Korea is a civilization and geographical area situated on the Korean Peninsula in East Asia, bordering China to the northwest and Russia to the northeast, with Japan situated to the southeast across the Korea Strait. It is currently divided into two political entities: South Korea, a capitalist liberal democracy, and North Korea, a totalitarian communist dictatorship.
One of the world's oldest civilizations, Korea has a recorded history dating back approximately 3,000 to 5,000 years. In the 4th century BC, the adoption of the Chinese writing system, Buddhism, and other aspects of culture brought from ancient China had a profound effect on its society. Koreans later passed on these, as well as their own advances, to Japan, helping that country make its first steps towards civilization.
The emergence of the kingdom Gojoseon in 2333 BC marks the beginning of Korean civilization, according to the Dangun legend. After unification of the Three Kingdoms into Unified Silla in 676, Korea was ruled by a single government and maintained political and cultural independence until the Mongol invasions of the 13th century. Since this period, Korea developed a close relationship with China, the region's dominant power, while preserving its own distinct cultural identity.
At one point, Koreans invented the world's first metal movable type, self-striking clock, rain gauge, and ironclad warship. Korean civilization reached its height in the 15th century, during the reign of Sejong the Great (creation of the national alphabet). Korea then fell into stagnation and isolation in the latter part of the Joseon Dynasty and, by the late 19th century, became the object of imperial designs by the imperial powers.
In 1910, Korea was annexed by Japan and remained a colony until the end of World War II. In 1945, American and Soviet troops occupied the country and helped establish governments sympathetic to their respective ideologies, leading to its current division. Shortly after both sides pulled out their forces, North Korea invaded South Korea starting the Korean War (1950-1953) and a U.S.-led coalition of United Nations forces were sent to aid the South. After a truce was signed with the North, a demilitarized zone was established and has separated the two countries from conflict since.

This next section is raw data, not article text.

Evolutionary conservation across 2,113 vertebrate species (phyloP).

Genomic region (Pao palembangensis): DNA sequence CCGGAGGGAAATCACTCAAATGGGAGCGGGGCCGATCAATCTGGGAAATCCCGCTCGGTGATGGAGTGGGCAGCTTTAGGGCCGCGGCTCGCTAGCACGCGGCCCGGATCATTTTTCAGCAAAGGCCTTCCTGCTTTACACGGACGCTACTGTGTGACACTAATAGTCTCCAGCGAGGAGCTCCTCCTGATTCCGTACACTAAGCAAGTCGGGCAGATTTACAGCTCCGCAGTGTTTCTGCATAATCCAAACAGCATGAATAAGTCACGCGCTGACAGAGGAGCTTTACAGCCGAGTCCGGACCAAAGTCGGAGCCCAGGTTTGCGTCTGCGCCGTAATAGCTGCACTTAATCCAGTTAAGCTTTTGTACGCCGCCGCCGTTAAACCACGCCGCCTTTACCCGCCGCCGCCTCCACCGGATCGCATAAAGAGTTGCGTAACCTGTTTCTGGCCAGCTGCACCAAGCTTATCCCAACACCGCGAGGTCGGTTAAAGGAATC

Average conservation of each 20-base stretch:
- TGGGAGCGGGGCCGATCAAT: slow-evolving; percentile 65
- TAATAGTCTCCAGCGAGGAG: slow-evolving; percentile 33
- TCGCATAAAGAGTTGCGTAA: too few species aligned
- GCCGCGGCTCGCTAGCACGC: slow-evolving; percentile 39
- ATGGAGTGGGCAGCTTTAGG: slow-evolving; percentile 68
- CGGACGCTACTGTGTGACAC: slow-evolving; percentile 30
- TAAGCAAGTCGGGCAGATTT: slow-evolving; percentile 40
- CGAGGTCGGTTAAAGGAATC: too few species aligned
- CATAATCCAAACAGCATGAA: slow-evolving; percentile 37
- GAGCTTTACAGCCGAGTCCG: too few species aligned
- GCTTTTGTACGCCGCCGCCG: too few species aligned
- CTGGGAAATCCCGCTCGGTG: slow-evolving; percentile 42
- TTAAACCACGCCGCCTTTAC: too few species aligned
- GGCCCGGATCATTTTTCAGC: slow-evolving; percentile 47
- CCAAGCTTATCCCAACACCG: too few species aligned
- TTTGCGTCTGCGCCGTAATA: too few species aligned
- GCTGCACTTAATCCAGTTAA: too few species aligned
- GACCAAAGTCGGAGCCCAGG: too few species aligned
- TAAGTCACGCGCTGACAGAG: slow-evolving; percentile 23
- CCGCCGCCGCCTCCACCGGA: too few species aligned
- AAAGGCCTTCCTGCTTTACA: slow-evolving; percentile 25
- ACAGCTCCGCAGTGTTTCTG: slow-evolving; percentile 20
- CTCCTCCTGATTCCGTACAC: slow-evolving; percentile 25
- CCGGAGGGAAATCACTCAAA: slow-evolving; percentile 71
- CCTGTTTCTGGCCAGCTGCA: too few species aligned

From the 1960s, South Korea experienced rapid industrialization under a series of military dictatorships. Massive demonstrations against the government during the 1980s eventually led to democratization and free elections just prior to the hosting of the 1988 Summer Olympics. In 1996, the country joined the OECD, or "rich nations" club. Today, South Korea is the 10th largest economy in the world.
After the collapse of the Soviet Union in 1991, North Korea's economy suffered greatly. Despite a famine that killed millions, the regime has refused to liberalize its economy and open its doors to free trade. Instead, it has relied on the use of the threat of nuclear weapons.
Korea is often called the "Land of the Morning Calm" for its serene sunrises and peaceful mornings.